Files in this item
|(no description provided)|
|Title:||Liquid metal brushes for homopolar devices|
|Doctoral Committee Chair(s):||Walker, John S.|
|Department / Program:||Engineering, Mechanical|
|Degree Granting Institution:||University of Illinois at Urbana-Champaign|
|Abstract:||Design predictions for liquid metal current collectors require a thorough knowledge of liquid metal flows in a narrow gap between a fixed surface and a moving surface, with a strong applied magnetic field and with a free surface beyond each moving end of the gap. The radial and axial velocities in the secondary flow are reduced by a strong axial or radial magnetic field. For a sufficiently strong field, the azimuthal momentum transport by the secondary flow can be neglected. This assumption reduces the problem for a primary azimuthal velocity to a fully developed magnetohydrodynamic (MHD) duct flow problem with a moving wall and two free surfaces.
For laminar flows, we observed the interaction between the electromagnetic body forces and the viscous shear stresses due to the Couette flow for arbitrary Hartmann numbers. Under special conditions, distinct regions of flow emerge. Of particular interest are the high speed velocity jets that arise in the free shear layers. The physical insight that we developed by analyzing laminar flows carried over into turbulent flows.
A typical current collector device can have a Reynolds number, based on the rotor velocity and radial gap width, well within a turbulent flow regime. Now that a theory that models turbulence in the presence of a magnetic field exists we can study interaction between the MHD effects and the turbulence.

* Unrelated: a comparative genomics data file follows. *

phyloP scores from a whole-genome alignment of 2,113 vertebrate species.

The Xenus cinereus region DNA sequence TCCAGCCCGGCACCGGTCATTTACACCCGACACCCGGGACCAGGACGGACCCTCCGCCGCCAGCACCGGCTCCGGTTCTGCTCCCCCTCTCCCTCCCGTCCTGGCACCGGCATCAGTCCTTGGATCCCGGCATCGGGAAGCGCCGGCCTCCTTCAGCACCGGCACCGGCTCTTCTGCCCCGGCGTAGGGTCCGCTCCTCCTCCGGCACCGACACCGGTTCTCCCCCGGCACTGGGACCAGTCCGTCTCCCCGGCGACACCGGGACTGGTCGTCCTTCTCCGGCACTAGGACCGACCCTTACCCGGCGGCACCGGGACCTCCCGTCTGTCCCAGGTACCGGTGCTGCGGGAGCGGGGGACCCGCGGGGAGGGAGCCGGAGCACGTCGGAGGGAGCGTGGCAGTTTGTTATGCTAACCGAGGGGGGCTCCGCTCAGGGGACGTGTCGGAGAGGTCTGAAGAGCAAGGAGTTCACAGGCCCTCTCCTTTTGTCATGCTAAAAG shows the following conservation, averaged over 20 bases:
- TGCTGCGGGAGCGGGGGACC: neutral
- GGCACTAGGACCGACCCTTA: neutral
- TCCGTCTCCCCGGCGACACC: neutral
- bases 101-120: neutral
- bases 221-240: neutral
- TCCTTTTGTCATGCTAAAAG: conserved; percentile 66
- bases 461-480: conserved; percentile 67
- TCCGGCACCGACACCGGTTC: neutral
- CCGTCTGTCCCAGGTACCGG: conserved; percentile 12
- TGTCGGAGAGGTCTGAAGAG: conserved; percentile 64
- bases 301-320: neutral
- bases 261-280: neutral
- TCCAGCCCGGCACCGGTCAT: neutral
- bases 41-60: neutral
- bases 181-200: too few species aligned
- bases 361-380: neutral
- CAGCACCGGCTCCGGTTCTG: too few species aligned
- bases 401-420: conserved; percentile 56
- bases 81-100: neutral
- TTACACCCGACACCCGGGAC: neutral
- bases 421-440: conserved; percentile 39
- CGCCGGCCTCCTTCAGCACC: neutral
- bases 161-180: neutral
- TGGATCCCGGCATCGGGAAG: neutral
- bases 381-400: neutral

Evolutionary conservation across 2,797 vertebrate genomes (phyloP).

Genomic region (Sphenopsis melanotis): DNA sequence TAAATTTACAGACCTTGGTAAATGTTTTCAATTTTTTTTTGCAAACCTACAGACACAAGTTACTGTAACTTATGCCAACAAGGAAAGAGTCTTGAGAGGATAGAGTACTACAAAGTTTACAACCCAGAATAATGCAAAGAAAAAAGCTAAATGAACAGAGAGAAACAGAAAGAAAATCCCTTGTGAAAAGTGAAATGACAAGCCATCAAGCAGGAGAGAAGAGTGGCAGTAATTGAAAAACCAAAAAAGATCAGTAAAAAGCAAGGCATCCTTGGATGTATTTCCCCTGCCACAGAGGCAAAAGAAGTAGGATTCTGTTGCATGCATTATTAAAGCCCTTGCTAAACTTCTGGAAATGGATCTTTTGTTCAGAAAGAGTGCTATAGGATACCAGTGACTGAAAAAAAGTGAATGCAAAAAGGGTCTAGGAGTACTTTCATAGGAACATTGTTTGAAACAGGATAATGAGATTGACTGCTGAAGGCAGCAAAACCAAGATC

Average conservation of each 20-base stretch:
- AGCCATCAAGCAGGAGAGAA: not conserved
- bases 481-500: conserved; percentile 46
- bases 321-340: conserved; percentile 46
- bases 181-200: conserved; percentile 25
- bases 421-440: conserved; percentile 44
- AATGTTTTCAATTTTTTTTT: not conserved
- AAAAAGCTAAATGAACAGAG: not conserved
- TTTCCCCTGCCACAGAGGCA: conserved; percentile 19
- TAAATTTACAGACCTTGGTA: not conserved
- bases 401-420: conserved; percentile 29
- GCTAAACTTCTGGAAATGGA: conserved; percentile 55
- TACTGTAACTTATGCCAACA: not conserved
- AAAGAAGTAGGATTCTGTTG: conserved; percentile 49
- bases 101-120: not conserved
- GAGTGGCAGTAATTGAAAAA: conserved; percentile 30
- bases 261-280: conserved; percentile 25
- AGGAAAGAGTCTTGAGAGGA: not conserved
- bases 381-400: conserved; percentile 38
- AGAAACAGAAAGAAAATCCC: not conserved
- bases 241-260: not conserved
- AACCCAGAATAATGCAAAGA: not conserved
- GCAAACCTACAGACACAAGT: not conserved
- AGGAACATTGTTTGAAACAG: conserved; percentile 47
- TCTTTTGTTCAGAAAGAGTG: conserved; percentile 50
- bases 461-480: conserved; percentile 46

Our one- and two-dimensional MHD results indicate that turbulence in the presence of a magnetic field has a profound effect on both the velocity and electric potential distributions. However, for the parameter range currently of interest, an ordinary hydrodynamic model for turbulence is sufficient. We observed that the magnitude of the velocity is reduced and the profile flattened for fully turbulent flows as compared with laminar flows. In MHD flows, a reduction in the magnitude of the velocity is equivalent to a decrease in the electrical resistance. Therefore, as a consequence of the velocity decrease, the magnitude of the current density increases for a given voltage difference between the rotor and the stator.
|Rights Information:||Copyright 1989 Talmage, Gita|
|Date Available in IDEALS:||2011-05-07|
|Identifier in Online Catalog:||AAI9011045|
This item appears in the following Collection(s)
Graduate Dissertations and Theses at Illinois
Graduate Theses and Dissertations at Illinois